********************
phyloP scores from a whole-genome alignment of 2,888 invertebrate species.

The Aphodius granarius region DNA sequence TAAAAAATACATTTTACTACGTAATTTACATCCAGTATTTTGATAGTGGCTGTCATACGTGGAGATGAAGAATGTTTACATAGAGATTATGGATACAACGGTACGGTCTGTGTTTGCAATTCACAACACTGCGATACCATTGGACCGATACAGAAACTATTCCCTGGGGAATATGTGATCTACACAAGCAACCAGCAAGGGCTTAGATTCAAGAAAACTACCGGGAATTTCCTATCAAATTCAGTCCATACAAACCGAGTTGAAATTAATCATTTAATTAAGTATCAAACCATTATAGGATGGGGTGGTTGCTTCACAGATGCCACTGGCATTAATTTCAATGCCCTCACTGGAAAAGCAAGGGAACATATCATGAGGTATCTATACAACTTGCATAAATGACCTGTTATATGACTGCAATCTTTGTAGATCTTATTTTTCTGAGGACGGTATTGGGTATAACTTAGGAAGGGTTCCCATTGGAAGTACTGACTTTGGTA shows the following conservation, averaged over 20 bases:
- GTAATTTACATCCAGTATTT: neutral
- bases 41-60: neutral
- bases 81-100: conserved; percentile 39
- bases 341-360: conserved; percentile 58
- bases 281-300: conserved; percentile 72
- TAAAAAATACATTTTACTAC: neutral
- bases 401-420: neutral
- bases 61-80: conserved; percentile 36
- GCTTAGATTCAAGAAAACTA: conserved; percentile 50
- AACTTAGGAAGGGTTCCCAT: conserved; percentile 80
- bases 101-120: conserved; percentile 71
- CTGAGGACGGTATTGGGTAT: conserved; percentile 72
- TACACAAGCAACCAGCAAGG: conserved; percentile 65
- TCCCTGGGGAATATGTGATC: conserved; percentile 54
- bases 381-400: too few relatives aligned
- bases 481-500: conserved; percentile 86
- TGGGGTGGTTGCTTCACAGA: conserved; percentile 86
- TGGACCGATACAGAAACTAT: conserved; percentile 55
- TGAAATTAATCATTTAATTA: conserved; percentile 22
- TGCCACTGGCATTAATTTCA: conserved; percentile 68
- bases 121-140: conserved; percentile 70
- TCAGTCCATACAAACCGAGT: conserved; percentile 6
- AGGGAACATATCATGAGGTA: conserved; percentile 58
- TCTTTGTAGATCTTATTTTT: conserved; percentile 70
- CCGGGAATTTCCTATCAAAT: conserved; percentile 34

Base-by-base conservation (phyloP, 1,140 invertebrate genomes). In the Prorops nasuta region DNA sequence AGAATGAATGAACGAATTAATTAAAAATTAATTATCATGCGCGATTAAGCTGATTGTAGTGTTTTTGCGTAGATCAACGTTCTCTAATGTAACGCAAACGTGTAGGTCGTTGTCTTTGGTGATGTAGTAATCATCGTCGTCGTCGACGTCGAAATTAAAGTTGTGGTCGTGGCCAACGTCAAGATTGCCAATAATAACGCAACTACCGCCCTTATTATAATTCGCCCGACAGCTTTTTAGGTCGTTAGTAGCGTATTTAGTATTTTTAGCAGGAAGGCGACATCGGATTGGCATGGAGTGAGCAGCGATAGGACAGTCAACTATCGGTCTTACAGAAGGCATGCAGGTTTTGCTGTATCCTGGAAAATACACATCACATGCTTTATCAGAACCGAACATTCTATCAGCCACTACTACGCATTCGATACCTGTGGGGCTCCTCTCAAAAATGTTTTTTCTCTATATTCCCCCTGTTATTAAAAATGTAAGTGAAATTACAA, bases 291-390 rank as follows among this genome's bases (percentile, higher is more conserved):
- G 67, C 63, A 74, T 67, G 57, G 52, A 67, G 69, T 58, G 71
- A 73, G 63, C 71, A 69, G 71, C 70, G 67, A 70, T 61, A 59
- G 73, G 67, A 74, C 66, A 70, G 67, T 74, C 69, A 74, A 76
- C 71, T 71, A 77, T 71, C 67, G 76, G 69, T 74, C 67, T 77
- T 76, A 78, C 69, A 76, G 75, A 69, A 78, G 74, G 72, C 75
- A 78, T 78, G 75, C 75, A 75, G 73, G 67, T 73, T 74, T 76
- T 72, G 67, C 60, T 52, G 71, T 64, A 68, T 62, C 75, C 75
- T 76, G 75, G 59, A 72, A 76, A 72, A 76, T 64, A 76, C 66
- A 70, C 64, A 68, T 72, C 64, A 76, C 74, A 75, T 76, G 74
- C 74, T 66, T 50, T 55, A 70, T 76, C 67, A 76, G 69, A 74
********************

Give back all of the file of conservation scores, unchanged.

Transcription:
phyloP scores from a whole-genome alignment of 2,888 invertebrate species.

The Aphodius granarius region DNA sequence TAAAAAATACATTTTACTACGTAATTTACATCCAGTATTTTGATAGTGGCTGTCATACGTGGAGATGAAGAATGTTTACATAGAGATTATGGATACAACGGTACGGTCTGTGTTTGCAATTCACAACACTGCGATACCATTGGACCGATACAGAAACTATTCCCTGGGGAATATGTGATCTACACAAGCAACCAGCAAGGGCTTAGATTCAAGAAAACTACCGGGAATTTCCTATCAAATTCAGTCCATACAAACCGAGTTGAAATTAATCATTTAATTAAGTATCAAACCATTATAGGATGGGGTGGTTGCTTCACAGATGCCACTGGCATTAATTTCAATGCCCTCACTGGAAAAGCAAGGGAACATATCATGAGGTATCTATACAACTTGCATAAATGACCTGTTATATGACTGCAATCTTTGTAGATCTTATTTTTCTGAGGACGGTATTGGGTATAACTTAGGAAGGGTTCCCATTGGAAGTACTGACTTTGGTA shows the following conservation, averaged over 20 bases:
- GTAATTTACATCCAGTATTT: neutral
- bases 41-60: neutral
- bases 81-100: conserved; percentile 39
- bases 341-360: conserved; percentile 58
- bases 281-300: conserved; percentile 72
- TAAAAAATACATTTTACTAC: neutral
- bases 401-420: neutral
- bases 61-80: conserved; percentile 36
- GCTTAGATTCAAGAAAACTA: conserved; percentile 50
- AACTTAGGAAGGGTTCCCAT: conserved; percentile 80
- bases 101-120: conserved; percentile 71
- CTGAGGACGGTATTGGGTAT: conserved; percentile 72
- TACACAAGCAACCAGCAAGG: conserved; percentile 65
- TCCCTGGGGAATATGTGATC: conserved; percentile 54
- bases 381-400: too few relatives aligned
- bases 481-500: conserved; percentile 86
- TGGGGTGGTTGCTTCACAGA: conserved; percentile 86
- TGGACCGATACAGAAACTAT: conserved; percentile 55
- TGAAATTAATCATTTAATTA: conserved; percentile 22
- TGCCACTGGCATTAATTTCA: conserved; percentile 68
- bases 121-140: conserved; percentile 70
- TCAGTCCATACAAACCGAGT: conserved; percentile 6
- AGGGAACATATCATGAGGTA: conserved; percentile 58
- TCTTTGTAGATCTTATTTTT: conserved; percentile 70
- CCGGGAATTTCCTATCAAAT: conserved; percentile 34

Base-by-base conservation (phyloP, 1,140 invertebrate genomes). In the Prorops nasuta region DNA sequence AGAATGAATGAACGAATTAATTAAAAATTAATTATCATGCGCGATTAAGCTGATTGTAGTGTTTTTGCGTAGATCAACGTTCTCTAATGTAACGCAAACGTGTAGGTCGTTGTCTTTGGTGATGTAGTAATCATCGTCGTCGTCGACGTCGAAATTAAAGTTGTGGTCGTGGCCAACGTCAAGATTGCCAATAATAACGCAACTACCGCCCTTATTATAATTCGCCCGACAGCTTTTTAGGTCGTTAGTAGCGTATTTAGTATTTTTAGCAGGAAGGCGACATCGGATTGGCATGGAGTGAGCAGCGATAGGACAGTCAACTATCGGTCTTACAGAAGGCATGCAGGTTTTGCTGTATCCTGGAAAATACACATCACATGCTTTATCAGAACCGAACATTCTATCAGCCACTACTACGCATTCGATACCTGTGGGGCTCCTCTCAAAAATGTTTTTTCTCTATATTCCCCCTGTTATTAAAAATGTAAGTGAAATTACAA, bases 291-390 rank as follows among this genome's bases (percentile, higher is more conserved):
- G 67, C 63, A 74, T 67, G 57, G 52, A 67, G 69, T 58, G 71
- A 73, G 63, C 71, A 69, G 71, C 70, G 67, A 70, T 61, A 59
- G 73, G 67, A 74, C 66, A 70, G 67, T 74, C 69, A 74, A 76
- C 71, T 71, A 77, T 71, C 67, G 76, G 69, T 74, C 67, T 77
- T 76, A 78, C 69, A 76, G 75, A 69, A 78, G 74, G 72, C 75
- A 78, T 78, G 75, C 75, A 75, G 73, G 67, T 73, T 74, T 76
- T 72, G 67, C 60, T 52, G 71, T 64, A 68, T 62, C 75, C 75
- T 76, G 75, G 59, A 72, A 76, A 72, A 76, T 64, A 76, C 66
- A 70, C 64, A 68, T 72, C 64, A 76, C 74, A 75, T 76, G 74
- C 74, T 66, T 50, T 55, A 70, T 76, C 67, A 76, G 69, A 74